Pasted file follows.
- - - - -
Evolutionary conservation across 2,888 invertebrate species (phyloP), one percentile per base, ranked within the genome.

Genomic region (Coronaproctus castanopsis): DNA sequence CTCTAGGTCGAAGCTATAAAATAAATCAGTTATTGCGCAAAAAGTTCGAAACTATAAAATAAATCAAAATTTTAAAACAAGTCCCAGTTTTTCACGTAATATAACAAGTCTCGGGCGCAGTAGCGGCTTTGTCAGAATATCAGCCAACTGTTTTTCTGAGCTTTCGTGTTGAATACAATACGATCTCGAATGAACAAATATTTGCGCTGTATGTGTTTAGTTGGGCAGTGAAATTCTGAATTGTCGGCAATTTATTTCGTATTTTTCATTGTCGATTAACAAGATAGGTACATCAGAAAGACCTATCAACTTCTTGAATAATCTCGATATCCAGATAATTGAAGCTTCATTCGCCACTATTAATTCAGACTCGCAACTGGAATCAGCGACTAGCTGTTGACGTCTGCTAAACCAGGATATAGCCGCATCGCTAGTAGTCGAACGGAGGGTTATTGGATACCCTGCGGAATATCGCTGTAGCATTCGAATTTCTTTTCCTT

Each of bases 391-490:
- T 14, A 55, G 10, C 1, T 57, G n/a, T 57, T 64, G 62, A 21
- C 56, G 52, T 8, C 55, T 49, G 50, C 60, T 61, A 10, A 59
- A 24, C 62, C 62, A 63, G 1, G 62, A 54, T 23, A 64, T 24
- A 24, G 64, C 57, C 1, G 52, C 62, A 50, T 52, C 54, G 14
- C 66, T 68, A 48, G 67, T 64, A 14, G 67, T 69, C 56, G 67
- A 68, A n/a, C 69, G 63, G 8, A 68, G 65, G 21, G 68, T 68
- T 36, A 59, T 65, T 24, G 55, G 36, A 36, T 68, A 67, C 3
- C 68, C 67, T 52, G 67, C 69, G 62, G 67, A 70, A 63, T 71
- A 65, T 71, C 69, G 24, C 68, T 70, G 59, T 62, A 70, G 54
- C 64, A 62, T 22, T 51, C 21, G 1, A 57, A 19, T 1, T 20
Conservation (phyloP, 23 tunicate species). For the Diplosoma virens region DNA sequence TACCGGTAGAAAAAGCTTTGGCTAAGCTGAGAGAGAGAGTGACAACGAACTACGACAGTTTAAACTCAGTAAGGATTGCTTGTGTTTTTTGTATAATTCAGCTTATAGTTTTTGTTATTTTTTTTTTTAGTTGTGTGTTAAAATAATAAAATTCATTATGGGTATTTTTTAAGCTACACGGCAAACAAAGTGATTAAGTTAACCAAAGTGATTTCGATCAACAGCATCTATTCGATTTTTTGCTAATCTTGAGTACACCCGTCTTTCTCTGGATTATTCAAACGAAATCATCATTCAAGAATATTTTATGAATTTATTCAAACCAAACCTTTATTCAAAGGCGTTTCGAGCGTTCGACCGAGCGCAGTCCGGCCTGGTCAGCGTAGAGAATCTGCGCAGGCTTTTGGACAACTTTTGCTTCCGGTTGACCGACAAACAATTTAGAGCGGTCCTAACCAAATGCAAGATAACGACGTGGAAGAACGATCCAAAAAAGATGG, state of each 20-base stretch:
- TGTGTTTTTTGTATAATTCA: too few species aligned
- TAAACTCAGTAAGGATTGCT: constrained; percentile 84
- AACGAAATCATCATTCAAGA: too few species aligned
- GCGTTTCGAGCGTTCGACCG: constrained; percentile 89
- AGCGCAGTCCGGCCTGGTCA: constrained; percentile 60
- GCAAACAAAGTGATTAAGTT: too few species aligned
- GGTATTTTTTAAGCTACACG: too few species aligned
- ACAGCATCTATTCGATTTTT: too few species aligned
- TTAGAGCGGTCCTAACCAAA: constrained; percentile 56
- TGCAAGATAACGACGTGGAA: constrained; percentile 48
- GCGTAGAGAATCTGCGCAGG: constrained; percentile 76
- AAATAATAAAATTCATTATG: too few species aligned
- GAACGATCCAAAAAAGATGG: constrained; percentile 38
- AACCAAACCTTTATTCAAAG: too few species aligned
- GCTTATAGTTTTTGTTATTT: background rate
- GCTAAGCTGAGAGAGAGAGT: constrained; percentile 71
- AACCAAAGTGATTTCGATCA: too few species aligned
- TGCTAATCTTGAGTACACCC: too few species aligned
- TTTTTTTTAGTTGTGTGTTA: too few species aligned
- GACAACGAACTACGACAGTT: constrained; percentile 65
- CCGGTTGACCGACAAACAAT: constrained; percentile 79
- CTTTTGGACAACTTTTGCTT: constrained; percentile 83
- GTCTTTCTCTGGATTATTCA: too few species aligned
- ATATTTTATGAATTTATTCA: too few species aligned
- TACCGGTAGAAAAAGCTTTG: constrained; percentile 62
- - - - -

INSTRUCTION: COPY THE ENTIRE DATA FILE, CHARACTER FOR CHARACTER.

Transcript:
Evolutionary conservation across 2,888 invertebrate species (phyloP), one percentile per base, ranked within the genome.

Genomic region (Coronaproctus castanopsis): DNA sequence CTCTAGGTCGAAGCTATAAAATAAATCAGTTATTGCGCAAAAAGTTCGAAACTATAAAATAAATCAAAATTTTAAAACAAGTCCCAGTTTTTCACGTAATATAACAAGTCTCGGGCGCAGTAGCGGCTTTGTCAGAATATCAGCCAACTGTTTTTCTGAGCTTTCGTGTTGAATACAATACGATCTCGAATGAACAAATATTTGCGCTGTATGTGTTTAGTTGGGCAGTGAAATTCTGAATTGTCGGCAATTTATTTCGTATTTTTCATTGTCGATTAACAAGATAGGTACATCAGAAAGACCTATCAACTTCTTGAATAATCTCGATATCCAGATAATTGAAGCTTCATTCGCCACTATTAATTCAGACTCGCAACTGGAATCAGCGACTAGCTGTTGACGTCTGCTAAACCAGGATATAGCCGCATCGCTAGTAGTCGAACGGAGGGTTATTGGATACCCTGCGGAATATCGCTGTAGCATTCGAATTTCTTTTCCTT

Each of bases 391-490:
- T 14, A 55, G 10, C 1, T 57, G n/a, T 57, T 64, G 62, A 21
- C 56, G 52, T 8, C 55, T 49, G 50, C 60, T 61, A 10, A 59
- A 24, C 62, C 62, A 63, G 1, G 62, A 54, T 23, A 64, T 24
- A 24, G 64, C 57, C 1, G 52, C 62, A 50, T 52, C 54, G 14
- C 66, T 68, A 48, G 67, T 64, A 14, G 67, T 69, C 56, G 67
- A 68, A n/a, C 69, G 63, G 8, A 68, G 65, G 21, G 68, T 68
- T 36, A 59, T 65, T 24, G 55, G 36, A 36, T 68, A 67, C 3
- C 68, C 67, T 52, G 67, C 69, G 62, G 67, A 70, A 63, T 71
- A 65, T 71, C 69, G 24, C 68, T 70, G 59, T 62, A 70, G 54
- C 64, A 62, T 22, T 51, C 21, G 1, A 57, A 19, T 1, T 20
Conservation (phyloP, 23 tunicate species). For the Diplosoma virens region DNA sequence TACCGGTAGAAAAAGCTTTGGCTAAGCTGAGAGAGAGAGTGACAACGAACTACGACAGTTTAAACTCAGTAAGGATTGCTTGTGTTTTTTGTATAATTCAGCTTATAGTTTTTGTTATTTTTTTTTTTAGTTGTGTGTTAAAATAATAAAATTCATTATGGGTATTTTTTAAGCTACACGGCAAACAAAGTGATTAAGTTAACCAAAGTGATTTCGATCAACAGCATCTATTCGATTTTTTGCTAATCTTGAGTACACCCGTCTTTCTCTGGATTATTCAAACGAAATCATCATTCAAGAATATTTTATGAATTTATTCAAACCAAACCTTTATTCAAAGGCGTTTCGAGCGTTCGACCGAGCGCAGTCCGGCCTGGTCAGCGTAGAGAATCTGCGCAGGCTTTTGGACAACTTTTGCTTCCGGTTGACCGACAAACAATTTAGAGCGGTCCTAACCAAATGCAAGATAACGACGTGGAAGAACGATCCAAAAAAGATGG, state of each 20-base stretch:
- TGTGTTTTTTGTATAATTCA: too few species aligned
- TAAACTCAGTAAGGATTGCT: constrained; percentile 84
- AACGAAATCATCATTCAAGA: too few species aligned
- GCGTTTCGAGCGTTCGACCG: constrained; percentile 89
- AGCGCAGTCCGGCCTGGTCA: constrained; percentile 60
- GCAAACAAAGTGATTAAGTT: too few species aligned
- GGTATTTTTTAAGCTACACG: too few species aligned
- ACAGCATCTATTCGATTTTT: too few species aligned
- TTAGAGCGGTCCTAACCAAA: constrained; percentile 56
- TGCAAGATAACGACGTGGAA: constrained; percentile 48
- GCGTAGAGAATCTGCGCAGG: constrained; percentile 76
- AAATAATAAAATTCATTATG: too few species aligned
- GAACGATCCAAAAAAGATGG: constrained; percentile 38
- AACCAAACCTTTATTCAAAG: too few species aligned
- GCTTATAGTTTTTGTTATTT: background rate
- GCTAAGCTGAGAGAGAGAGT: constrained; percentile 71
- AACCAAAGTGATTTCGATCA: too few species aligned
- TGCTAATCTTGAGTACACCC: too few species aligned
- TTTTTTTTAGTTGTGTGTTA: too few species aligned
- GACAACGAACTACGACAGTT: constrained; percentile 65
- CCGGTTGACCGACAAACAAT: constrained; percentile 79
- CTTTTGGACAACTTTTGCTT: constrained; percentile 83
- GTCTTTCTCTGGATTATTCA: too few species aligned
- ATATTTTATGAATTTATTCA: too few species aligned
- TACCGGTAGAAAAAGCTTTG: constrained; percentile 62